Deed of Company Arrangement
A deed of company arrangement (DOCA) is a binding arrangement between a company and its creditors governing how the company’s affairs will be dealt with, which may be agreed to as a result of the company entering voluntary administration. It aims to maximise the chances of the company, or as much as possible of its business, continuing, or to provide a better return for creditors than an immediate winding up of the company, or both.
If creditors vote for a proposal that the company enter a DOCA, the company must sign the deed within 15 business days of the creditors’ meeting, unless the court allows a longer time. If this doesn’t happen, the company will automatically go into liquidation, with the voluntary administrator becoming the liquidator.
The DOCA binds all unsecured creditors, even if they voted against the proposal. It also binds owners of property, those who lease property to the company and secured creditors, if they voted in favour of the deed. In certain circumstances, the court can also order that these people are bound by the deed even if they didn’t vote for it.
The DOCA does not prevent a creditor who holds a personal guarantee from the company’s director or another person taking action under the personal guarantee to be repaid their debt.
In some cases the proposed DOCA (or proposed variation to a DOCA) involves the creation of a creditors’ trust.
A creditors’ trust is a separate legal arrangement used to accelerate a company’s exit from external administration. Creditors’ claims are generally transferred to a newly created creditors’ trust and any return is received from the trustee of the trust, not the deed administrator. The DOCA generally terminates after the creditors’ claims against the company are moved to the trust. Because there are different and additional risks for creditors where a DOCA proposal involves a creditors’ trust, insolvency practitioners have certain obligations about the information provided to creditors in order to ensure creditors are fully informed of their choices.
Because there are different and additional risks for creditors where a DOCA proposal involves a creditors’ trust, insolvency practitioners have certain obligations about the information provided to creditors in order to ensure creditors are fully informed of their choices.
For more information on creditors’ trusts please refer to Regulatory Guide 82.
How will I get paid in a DOCA?
Before any dividend is paid to you for your debt or claim, you will need to give the deed administrator sufficient information to prove your debt. You may be required to complete a claim form (this is called a ‘proof of debt’ in a liquidation). You should attach copies of any relevant invoices or other supporting documents to the claim form, as your debt or claim may be rejected if there is insufficient evidence to support it.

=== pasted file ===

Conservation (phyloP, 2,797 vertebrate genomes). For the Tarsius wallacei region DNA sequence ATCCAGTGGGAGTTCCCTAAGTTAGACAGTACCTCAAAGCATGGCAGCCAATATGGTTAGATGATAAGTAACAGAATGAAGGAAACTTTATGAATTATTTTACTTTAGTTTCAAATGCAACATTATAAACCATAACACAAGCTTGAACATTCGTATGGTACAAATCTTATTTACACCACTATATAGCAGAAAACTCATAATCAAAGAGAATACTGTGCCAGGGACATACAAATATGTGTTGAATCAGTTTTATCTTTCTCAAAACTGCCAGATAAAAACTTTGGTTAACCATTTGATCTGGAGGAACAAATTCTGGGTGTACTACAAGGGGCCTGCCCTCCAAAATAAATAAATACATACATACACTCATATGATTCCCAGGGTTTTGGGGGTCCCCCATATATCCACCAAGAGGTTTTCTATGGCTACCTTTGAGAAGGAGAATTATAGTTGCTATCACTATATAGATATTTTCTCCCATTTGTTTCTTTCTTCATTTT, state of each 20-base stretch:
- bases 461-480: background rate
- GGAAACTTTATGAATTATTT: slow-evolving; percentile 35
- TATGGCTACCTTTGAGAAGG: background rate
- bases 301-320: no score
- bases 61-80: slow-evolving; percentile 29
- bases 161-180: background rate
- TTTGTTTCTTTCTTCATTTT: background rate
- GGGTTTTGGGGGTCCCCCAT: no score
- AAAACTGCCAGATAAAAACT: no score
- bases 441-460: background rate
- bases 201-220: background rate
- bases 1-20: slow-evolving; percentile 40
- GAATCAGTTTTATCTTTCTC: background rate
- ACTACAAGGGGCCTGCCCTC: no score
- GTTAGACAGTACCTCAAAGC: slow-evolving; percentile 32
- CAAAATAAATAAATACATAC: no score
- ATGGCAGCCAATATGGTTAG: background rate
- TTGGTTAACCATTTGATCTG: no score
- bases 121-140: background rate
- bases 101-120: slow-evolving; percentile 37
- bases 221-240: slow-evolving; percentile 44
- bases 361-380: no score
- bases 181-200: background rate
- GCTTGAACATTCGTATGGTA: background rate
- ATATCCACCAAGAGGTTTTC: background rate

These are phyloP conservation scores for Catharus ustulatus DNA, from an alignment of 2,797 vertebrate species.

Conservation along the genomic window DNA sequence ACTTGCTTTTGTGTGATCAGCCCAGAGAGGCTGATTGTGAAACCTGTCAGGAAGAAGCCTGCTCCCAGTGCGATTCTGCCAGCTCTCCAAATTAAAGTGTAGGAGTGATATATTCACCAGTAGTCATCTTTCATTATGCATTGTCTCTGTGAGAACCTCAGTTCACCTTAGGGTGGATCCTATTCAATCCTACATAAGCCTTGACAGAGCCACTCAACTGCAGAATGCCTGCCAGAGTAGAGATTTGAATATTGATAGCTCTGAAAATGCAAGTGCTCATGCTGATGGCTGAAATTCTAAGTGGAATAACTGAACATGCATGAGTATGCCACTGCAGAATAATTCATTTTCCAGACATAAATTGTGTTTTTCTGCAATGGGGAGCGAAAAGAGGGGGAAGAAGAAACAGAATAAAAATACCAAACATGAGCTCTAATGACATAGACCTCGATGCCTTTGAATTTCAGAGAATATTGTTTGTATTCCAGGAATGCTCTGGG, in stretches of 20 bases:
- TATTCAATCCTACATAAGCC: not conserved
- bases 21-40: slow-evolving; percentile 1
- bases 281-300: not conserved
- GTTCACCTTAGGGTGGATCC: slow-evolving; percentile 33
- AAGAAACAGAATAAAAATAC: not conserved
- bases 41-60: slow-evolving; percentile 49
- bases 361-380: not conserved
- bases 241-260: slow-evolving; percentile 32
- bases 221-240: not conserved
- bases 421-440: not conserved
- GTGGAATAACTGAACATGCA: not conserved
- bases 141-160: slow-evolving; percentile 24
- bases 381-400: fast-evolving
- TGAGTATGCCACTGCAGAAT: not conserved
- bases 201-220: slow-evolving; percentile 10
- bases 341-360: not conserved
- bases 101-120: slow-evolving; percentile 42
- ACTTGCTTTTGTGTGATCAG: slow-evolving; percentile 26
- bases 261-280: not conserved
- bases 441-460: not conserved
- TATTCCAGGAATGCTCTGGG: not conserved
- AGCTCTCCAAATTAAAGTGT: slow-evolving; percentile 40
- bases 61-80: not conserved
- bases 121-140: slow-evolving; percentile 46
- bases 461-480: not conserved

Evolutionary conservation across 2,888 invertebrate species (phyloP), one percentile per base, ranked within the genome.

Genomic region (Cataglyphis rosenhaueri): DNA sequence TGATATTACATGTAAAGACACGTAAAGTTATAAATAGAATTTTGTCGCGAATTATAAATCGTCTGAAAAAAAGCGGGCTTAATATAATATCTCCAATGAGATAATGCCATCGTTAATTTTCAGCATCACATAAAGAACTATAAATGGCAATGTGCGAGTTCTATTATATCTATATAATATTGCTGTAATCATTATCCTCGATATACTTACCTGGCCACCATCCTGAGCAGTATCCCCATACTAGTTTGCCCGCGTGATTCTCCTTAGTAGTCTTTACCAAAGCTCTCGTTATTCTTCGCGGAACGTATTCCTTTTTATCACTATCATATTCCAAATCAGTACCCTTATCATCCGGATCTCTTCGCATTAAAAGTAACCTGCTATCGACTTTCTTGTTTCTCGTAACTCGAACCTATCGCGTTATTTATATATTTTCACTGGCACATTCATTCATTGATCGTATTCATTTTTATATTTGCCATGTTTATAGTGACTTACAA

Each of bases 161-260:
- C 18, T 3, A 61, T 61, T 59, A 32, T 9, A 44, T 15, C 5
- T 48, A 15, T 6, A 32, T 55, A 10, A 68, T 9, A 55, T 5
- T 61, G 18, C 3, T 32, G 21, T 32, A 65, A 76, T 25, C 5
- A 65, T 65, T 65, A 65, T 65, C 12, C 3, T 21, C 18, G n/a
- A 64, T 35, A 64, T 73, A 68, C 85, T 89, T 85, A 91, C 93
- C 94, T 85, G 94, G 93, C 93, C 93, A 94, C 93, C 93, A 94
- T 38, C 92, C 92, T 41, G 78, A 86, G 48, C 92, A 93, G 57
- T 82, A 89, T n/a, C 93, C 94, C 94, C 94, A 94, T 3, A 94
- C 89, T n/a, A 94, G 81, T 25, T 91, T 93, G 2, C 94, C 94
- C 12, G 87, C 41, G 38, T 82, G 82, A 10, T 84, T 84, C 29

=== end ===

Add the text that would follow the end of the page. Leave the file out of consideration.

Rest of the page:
When submitting a claim, you may ask the deed administrator to acknowledge receipt of your claim and advise if any further information is needed.
If the deed administrator rejects your claim after you have taken the above steps, first contact the deed administrator. You may also wish to seek your own legal advice. This should be done promptly. Depending on the terms of the deed, you may have a limited time in which to take legal action to challenge the decision.
The order in which creditor claims are paid depends on the terms of the deed. Sometimes the deed proposal is for creditor claims to be paid in the same priority as in a liquidation. Other times, a different priority is proposed.
The deed must ensure employee entitlements are paid in priority to other unsecured creditors unless eligible employees have agreed to vary their priority.
Before you decide how to vote at the second creditors’ meeting, make sure you understand how the deed will affect the priority of payment of your debt or claim.
You may wish to seek independent legal advice if the deed proposes a different priority to that in a liquidation, or if creditors approve such a deed.
If you have a query about the timing of the payment, discuss this with the deed administrator.
Who monitors the DOCA?
It is the role of the deed administrator to ensure the company (or others who have made commitments under the deed) carries through these commitments. The extent of the deed administrator’s ongoing role will be set out in the deed.
Creditors can also play a role in monitoring the deed. If you are concerned that the obligations of the company (or others) under the deed are not being met, you should take this up promptly with the deed administrator. Matters that may give rise for concern include deadlines for payments or other actions promised under the deed being missed.
Creditors also have the right when a DOCA is proposed and considered at the second creditors’ meeting to negotiate consequences of failure to meet such deadlines into the terms of the deed. Any request to vary the deed proposal to include such consequences should be made before the deed proposal is voted on.
The deed administrator must lodge a detailed list of receipts and payments with ASIC every six months.
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